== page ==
Former Jammu and Kashmir Chief Minister Mehbooba Mufti on Friday said that she has been “illegally detained yet again”, and that for two days, she was restrained from meeting the family of Peoples Democratic Party Youth Wing President Waheed Parra.
The youth leader was on Wednesday arrested in a terror case related to suspended Jammu and Kashmir Deputy Superintendent of Police Davinder Singh.
“Since two days, J&K admin [administration] has refused to allow me to visit Waheed Parra’s family in Pulwama,” Mufti said in a tweet. “BJP Ministers & their puppets are allowed to move around in every corner of Kashmir but security is a problem only in my case.”
Mufti claimed that the PDP youth leader was arrested on baseless charges, and that she was not even being allowed to console the family. “Even my daughter Iltija has been placed under house arrest because she also wanted to visit Waheed’s family,” she tweeted.
Mufti’s detention came barely 24 hours before Jammu and Kashmir will hold its first ever District Development Council elections. This is the first electoral exercise to be held in the region since August 5 last year, when the Centre ended its special status under Article 370.
The PDP chief was supposed to hold a press conference at 3 pm on Friday. However, journalists on Twitter said they were barred from attending her press conference.
On her Twitter handle, Mufti also alleged that the government did not allow journalists to enter her residence in Srinagar, despite there being no written order explaining the reason behind her “arbitrary detention”.
“Kashmir is an open prison where no one has the right to express their opinion,” she said. “We are one day away from the DDC polling and its evident that the administration here is using fear and intimidation in tandem to muffle any form of opposition.”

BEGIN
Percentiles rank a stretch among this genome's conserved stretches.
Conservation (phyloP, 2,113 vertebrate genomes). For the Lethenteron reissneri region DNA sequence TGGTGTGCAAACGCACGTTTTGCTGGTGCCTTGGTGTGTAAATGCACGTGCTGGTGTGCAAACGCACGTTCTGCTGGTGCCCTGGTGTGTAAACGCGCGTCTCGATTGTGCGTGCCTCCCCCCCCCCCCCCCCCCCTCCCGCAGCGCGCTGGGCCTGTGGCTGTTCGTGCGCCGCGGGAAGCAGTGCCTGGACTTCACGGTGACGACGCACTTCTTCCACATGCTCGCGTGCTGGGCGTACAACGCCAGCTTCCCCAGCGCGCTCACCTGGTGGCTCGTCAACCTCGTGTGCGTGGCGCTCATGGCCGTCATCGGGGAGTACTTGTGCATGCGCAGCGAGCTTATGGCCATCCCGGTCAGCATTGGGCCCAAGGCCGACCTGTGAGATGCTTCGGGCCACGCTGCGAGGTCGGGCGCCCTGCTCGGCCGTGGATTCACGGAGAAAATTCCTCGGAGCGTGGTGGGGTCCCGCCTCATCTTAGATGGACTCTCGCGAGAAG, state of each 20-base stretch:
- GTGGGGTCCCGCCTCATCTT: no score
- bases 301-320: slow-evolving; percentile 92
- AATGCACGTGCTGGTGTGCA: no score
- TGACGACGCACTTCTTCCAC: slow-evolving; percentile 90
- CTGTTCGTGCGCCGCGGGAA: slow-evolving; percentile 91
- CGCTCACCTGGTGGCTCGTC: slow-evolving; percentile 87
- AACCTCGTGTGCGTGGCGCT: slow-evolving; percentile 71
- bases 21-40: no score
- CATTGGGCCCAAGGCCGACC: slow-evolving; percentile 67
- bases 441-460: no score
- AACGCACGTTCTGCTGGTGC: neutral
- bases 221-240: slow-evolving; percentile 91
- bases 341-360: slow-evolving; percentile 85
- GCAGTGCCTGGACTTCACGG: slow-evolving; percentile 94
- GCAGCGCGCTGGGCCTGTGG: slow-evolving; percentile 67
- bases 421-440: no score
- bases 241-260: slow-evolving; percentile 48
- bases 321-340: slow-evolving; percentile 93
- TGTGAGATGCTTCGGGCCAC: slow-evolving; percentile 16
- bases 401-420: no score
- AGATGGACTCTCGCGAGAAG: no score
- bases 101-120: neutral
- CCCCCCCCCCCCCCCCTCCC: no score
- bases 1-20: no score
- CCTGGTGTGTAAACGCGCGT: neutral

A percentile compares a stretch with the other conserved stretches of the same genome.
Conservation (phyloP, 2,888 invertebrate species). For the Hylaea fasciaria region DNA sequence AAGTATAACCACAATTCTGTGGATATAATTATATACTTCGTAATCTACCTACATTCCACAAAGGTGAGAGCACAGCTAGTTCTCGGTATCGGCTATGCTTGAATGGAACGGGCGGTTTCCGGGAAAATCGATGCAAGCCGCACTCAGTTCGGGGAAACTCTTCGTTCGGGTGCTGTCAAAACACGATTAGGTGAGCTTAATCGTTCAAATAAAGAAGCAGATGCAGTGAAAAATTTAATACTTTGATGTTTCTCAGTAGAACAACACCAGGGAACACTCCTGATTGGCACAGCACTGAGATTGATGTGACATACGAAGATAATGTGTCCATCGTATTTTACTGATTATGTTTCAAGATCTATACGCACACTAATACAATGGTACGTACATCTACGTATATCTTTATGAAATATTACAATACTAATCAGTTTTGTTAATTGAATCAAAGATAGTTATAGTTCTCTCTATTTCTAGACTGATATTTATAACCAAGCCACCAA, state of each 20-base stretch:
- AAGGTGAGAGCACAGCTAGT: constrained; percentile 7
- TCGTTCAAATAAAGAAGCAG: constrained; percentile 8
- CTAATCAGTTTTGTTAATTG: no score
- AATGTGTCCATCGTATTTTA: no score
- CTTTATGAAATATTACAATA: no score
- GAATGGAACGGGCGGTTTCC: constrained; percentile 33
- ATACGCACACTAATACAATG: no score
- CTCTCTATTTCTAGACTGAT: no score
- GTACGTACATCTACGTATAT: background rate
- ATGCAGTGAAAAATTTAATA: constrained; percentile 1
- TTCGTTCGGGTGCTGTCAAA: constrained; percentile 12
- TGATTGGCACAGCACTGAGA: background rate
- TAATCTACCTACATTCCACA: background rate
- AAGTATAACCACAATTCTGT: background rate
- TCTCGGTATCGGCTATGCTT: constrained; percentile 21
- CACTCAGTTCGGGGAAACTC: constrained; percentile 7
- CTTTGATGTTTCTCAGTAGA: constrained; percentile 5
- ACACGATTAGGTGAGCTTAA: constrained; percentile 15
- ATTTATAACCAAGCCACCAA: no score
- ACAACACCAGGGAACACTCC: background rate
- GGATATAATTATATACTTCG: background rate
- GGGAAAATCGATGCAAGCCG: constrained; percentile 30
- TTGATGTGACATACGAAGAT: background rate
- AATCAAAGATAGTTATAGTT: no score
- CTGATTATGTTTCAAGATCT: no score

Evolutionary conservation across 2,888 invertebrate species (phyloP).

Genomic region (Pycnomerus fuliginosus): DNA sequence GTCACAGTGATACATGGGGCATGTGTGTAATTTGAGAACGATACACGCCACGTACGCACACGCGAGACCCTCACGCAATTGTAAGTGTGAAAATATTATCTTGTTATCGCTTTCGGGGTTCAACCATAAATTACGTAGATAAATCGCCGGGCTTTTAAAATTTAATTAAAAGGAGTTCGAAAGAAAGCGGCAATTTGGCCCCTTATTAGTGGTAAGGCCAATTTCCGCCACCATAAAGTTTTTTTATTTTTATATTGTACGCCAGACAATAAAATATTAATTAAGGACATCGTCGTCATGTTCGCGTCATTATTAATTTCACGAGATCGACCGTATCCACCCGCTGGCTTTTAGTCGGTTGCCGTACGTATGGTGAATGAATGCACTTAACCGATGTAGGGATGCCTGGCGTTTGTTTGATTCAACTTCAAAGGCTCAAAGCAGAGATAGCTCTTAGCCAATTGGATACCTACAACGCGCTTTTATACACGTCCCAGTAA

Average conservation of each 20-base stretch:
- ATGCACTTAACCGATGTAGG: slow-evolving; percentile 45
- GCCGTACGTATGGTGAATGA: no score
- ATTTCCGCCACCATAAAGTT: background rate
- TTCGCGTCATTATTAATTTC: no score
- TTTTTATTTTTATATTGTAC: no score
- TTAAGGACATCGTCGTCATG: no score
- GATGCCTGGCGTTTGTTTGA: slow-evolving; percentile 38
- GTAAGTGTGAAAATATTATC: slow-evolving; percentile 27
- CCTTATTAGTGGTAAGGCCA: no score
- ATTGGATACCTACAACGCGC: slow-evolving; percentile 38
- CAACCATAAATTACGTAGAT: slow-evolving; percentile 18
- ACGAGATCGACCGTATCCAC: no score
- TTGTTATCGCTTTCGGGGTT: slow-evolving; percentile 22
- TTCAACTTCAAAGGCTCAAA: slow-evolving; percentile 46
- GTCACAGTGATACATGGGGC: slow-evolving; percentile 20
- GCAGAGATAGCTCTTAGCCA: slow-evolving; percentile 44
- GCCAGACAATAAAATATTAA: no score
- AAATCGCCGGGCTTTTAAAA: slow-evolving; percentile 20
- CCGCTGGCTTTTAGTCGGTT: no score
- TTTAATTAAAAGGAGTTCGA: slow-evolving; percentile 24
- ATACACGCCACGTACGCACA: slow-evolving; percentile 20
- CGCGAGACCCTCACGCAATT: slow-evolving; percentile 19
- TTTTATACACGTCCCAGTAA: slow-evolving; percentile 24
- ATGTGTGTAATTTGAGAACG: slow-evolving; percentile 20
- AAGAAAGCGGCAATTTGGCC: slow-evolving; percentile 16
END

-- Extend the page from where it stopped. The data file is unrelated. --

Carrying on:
The Peoples Alliance for Gupkar Declaration, an alliance of six parties, including the National Conference, the People’s Democratic Party, People’s Conference, has repeatedly criticised the Bharatiya Janata Party for not letting opposition parties of the Valley campaign for the district council elections.
The Jammu and Kashmir Police, however, denied that Mufti was put under house arrest, and said that she was requested to postpone her visit to Pulwama to meet Parra’s family “purely due to security reasons”.
Mufti dismissed the claim and asked why the police was then stopping the press from entering her residence.
National Conference leader and former Jammu and Kashmir Chief Minister Omar Abdullah criticised the administration over Mufti’s alleged detention. “Parking a truck in front of our gates is now standard operating procedure for this admin [administration],” he tweeted. “They did the same to my father recently to stop him from praying. Personal liberty is treated as a favour by the government, to give and withdraw at will, with no interference from the judiciary.”
PDP leader Parra’s arrest came two days after he was questioned by the NIA in the terror case. His name had emerged during the probe against Singh, who was caught with Hizbul Mujahideen militants earlier this year.
Singh was posted as the deputy superintendent of police at the Srinagar airport. He had allegedly escorted the militants from Shopian in South Kashmir to his home and allowed them to stay overnight.
The militants were identified as Babu, and his accomplices Irfan and Rafi. The four reportedly set out for Jammu on January 11 morning, and planned to go to New Delhi from there. Singh was also seen along with the foreign delegation that visited Jammu and Kashmir.
On January 18, the NIA said it has registered a case against Singh and his accomplices under the UAPA. In July, the NIA filed a chargesheet against Singh under various sections of the Unlawful Activities Prevention Act.
Mufti was released from detention after over a year on October 13. Mufti had been in detention under the Public Safety Act since August 5, 2019, the day the Centre abolished the special status of Jammu and Kashmir under Article 370 of the Indian Constitution, and bifurcated it into Union Territories, and imposed a complete lockdown.
Almost all of the Kashmir Valley’s political leadership, including two other former chief ministers – Farooq Abdullah, his son Omar Abdullah – were detained last year. Omar Abdullah was released seven months later on March 24 as the Jammu and Kashmir administration revoked his detention order under the Public Safety Act. Farooq Abdullah was released on March 13. People’s Conference chief Sajjad Lone was released in July.